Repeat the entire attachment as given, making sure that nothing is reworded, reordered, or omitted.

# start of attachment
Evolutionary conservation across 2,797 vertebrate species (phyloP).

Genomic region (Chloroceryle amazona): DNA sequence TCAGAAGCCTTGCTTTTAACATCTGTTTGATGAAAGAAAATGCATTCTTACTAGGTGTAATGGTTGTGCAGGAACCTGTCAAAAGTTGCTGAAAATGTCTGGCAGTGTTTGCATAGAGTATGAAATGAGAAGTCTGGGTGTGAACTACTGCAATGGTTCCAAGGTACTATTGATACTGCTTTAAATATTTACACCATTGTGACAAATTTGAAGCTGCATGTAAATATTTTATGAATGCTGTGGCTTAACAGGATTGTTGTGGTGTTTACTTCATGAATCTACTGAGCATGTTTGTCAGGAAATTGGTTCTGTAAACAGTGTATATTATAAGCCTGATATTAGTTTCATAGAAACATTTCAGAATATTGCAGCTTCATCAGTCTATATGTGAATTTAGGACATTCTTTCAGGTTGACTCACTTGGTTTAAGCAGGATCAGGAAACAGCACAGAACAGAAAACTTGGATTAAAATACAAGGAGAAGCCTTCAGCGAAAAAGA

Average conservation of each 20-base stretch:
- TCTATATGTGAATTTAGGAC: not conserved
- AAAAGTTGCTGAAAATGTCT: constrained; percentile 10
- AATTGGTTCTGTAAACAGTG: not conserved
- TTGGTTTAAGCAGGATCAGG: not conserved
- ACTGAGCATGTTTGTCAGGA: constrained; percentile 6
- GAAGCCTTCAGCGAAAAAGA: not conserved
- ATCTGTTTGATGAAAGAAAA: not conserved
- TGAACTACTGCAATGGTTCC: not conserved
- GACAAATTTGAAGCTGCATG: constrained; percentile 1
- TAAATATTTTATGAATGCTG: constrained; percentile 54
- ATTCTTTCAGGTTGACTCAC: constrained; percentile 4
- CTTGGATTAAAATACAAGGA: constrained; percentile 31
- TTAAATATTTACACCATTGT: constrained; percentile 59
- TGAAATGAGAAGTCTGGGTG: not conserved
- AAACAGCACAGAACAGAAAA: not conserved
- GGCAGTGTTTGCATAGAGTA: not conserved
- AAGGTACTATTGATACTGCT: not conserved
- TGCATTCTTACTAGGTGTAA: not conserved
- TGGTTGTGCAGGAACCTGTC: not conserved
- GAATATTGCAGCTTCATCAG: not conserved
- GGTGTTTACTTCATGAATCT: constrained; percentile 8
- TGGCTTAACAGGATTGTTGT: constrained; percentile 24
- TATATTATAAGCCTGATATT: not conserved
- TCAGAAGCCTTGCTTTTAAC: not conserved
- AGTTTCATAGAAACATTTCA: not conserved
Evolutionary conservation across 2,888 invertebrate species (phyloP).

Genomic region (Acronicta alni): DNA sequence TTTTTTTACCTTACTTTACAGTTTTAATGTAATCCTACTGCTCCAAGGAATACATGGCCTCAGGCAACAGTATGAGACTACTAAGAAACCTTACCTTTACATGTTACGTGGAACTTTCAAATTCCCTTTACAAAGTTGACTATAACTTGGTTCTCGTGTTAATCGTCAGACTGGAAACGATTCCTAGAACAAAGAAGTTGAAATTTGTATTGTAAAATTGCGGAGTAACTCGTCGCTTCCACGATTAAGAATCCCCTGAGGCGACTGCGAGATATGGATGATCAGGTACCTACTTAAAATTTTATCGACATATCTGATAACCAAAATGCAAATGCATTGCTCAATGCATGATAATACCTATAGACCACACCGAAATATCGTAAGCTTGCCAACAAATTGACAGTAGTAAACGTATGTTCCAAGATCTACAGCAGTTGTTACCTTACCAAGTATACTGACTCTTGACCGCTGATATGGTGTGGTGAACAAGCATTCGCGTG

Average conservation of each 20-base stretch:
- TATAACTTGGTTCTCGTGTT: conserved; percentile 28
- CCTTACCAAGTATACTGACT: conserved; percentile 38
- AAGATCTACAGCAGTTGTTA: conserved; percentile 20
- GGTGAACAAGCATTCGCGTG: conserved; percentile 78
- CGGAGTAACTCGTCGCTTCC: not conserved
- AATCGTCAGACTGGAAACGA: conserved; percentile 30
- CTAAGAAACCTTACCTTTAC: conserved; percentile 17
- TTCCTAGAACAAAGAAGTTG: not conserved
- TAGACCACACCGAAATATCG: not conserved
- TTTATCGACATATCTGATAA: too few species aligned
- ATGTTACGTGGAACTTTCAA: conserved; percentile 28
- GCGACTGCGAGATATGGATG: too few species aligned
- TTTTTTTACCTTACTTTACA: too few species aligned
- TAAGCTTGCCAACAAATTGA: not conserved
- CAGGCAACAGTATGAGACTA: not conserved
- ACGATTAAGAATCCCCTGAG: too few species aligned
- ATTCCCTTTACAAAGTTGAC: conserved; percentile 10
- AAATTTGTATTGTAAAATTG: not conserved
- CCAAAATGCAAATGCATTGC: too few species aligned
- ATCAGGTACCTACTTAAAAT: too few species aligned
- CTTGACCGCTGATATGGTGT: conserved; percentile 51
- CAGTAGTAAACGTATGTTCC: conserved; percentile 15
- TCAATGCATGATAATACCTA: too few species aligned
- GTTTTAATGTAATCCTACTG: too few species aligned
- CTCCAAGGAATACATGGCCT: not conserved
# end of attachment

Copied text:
Evolutionary conservation across 2,797 vertebrate species (phyloP).

Genomic region (Chloroceryle amazona): DNA sequence TCAGAAGCCTTGCTTTTAACATCTGTTTGATGAAAGAAAATGCATTCTTACTAGGTGTAATGGTTGTGCAGGAACCTGTCAAAAGTTGCTGAAAATGTCTGGCAGTGTTTGCATAGAGTATGAAATGAGAAGTCTGGGTGTGAACTACTGCAATGGTTCCAAGGTACTATTGATACTGCTTTAAATATTTACACCATTGTGACAAATTTGAAGCTGCATGTAAATATTTTATGAATGCTGTGGCTTAACAGGATTGTTGTGGTGTTTACTTCATGAATCTACTGAGCATGTTTGTCAGGAAATTGGTTCTGTAAACAGTGTATATTATAAGCCTGATATTAGTTTCATAGAAACATTTCAGAATATTGCAGCTTCATCAGTCTATATGTGAATTTAGGACATTCTTTCAGGTTGACTCACTTGGTTTAAGCAGGATCAGGAAACAGCACAGAACAGAAAACTTGGATTAAAATACAAGGAGAAGCCTTCAGCGAAAAAGA

Average conservation of each 20-base stretch:
- TCTATATGTGAATTTAGGAC: not conserved
- AAAAGTTGCTGAAAATGTCT: constrained; percentile 10
- AATTGGTTCTGTAAACAGTG: not conserved
- TTGGTTTAAGCAGGATCAGG: not conserved
- ACTGAGCATGTTTGTCAGGA: constrained; percentile 6
- GAAGCCTTCAGCGAAAAAGA: not conserved
- ATCTGTTTGATGAAAGAAAA: not conserved
- TGAACTACTGCAATGGTTCC: not conserved
- GACAAATTTGAAGCTGCATG: constrained; percentile 1
- TAAATATTTTATGAATGCTG: constrained; percentile 54
- ATTCTTTCAGGTTGACTCAC: constrained; percentile 4
- CTTGGATTAAAATACAAGGA: constrained; percentile 31
- TTAAATATTTACACCATTGT: constrained; percentile 59
- TGAAATGAGAAGTCTGGGTG: not conserved
- AAACAGCACAGAACAGAAAA: not conserved
- GGCAGTGTTTGCATAGAGTA: not conserved
- AAGGTACTATTGATACTGCT: not conserved
- TGCATTCTTACTAGGTGTAA: not conserved
- TGGTTGTGCAGGAACCTGTC: not conserved
- GAATATTGCAGCTTCATCAG: not conserved
- GGTGTTTACTTCATGAATCT: constrained; percentile 8
- TGGCTTAACAGGATTGTTGT: constrained; percentile 24
- TATATTATAAGCCTGATATT: not conserved
- TCAGAAGCCTTGCTTTTAAC: not conserved
- AGTTTCATAGAAACATTTCA: not conserved
Evolutionary conservation across 2,888 invertebrate species (phyloP).

Genomic region (Acronicta alni): DNA sequence TTTTTTTACCTTACTTTACAGTTTTAATGTAATCCTACTGCTCCAAGGAATACATGGCCTCAGGCAACAGTATGAGACTACTAAGAAACCTTACCTTTACATGTTACGTGGAACTTTCAAATTCCCTTTACAAAGTTGACTATAACTTGGTTCTCGTGTTAATCGTCAGACTGGAAACGATTCCTAGAACAAAGAAGTTGAAATTTGTATTGTAAAATTGCGGAGTAACTCGTCGCTTCCACGATTAAGAATCCCCTGAGGCGACTGCGAGATATGGATGATCAGGTACCTACTTAAAATTTTATCGACATATCTGATAACCAAAATGCAAATGCATTGCTCAATGCATGATAATACCTATAGACCACACCGAAATATCGTAAGCTTGCCAACAAATTGACAGTAGTAAACGTATGTTCCAAGATCTACAGCAGTTGTTACCTTACCAAGTATACTGACTCTTGACCGCTGATATGGTGTGGTGAACAAGCATTCGCGTG

Average conservation of each 20-base stretch:
- TATAACTTGGTTCTCGTGTT: conserved; percentile 28
- CCTTACCAAGTATACTGACT: conserved; percentile 38
- AAGATCTACAGCAGTTGTTA: conserved; percentile 20
- GGTGAACAAGCATTCGCGTG: conserved; percentile 78
- CGGAGTAACTCGTCGCTTCC: not conserved
- AATCGTCAGACTGGAAACGA: conserved; percentile 30
- CTAAGAAACCTTACCTTTAC: conserved; percentile 17
- TTCCTAGAACAAAGAAGTTG: not conserved
- TAGACCACACCGAAATATCG: not conserved
- TTTATCGACATATCTGATAA: too few species aligned
- ATGTTACGTGGAACTTTCAA: conserved; percentile 28
- GCGACTGCGAGATATGGATG: too few species aligned
- TTTTTTTACCTTACTTTACA: too few species aligned
- TAAGCTTGCCAACAAATTGA: not conserved
- CAGGCAACAGTATGAGACTA: not conserved
- ACGATTAAGAATCCCCTGAG: too few species aligned
- ATTCCCTTTACAAAGTTGAC: conserved; percentile 10
- AAATTTGTATTGTAAAATTG: not conserved
- CCAAAATGCAAATGCATTGC: too few species aligned
- ATCAGGTACCTACTTAAAAT: too few species aligned
- CTTGACCGCTGATATGGTGT: conserved; percentile 51
- CAGTAGTAAACGTATGTTCC: conserved; percentile 15
- TCAATGCATGATAATACCTA: too few species aligned
- GTTTTAATGTAATCCTACTG: too few species aligned
- CTCCAAGGAATACATGGCCT: not conserved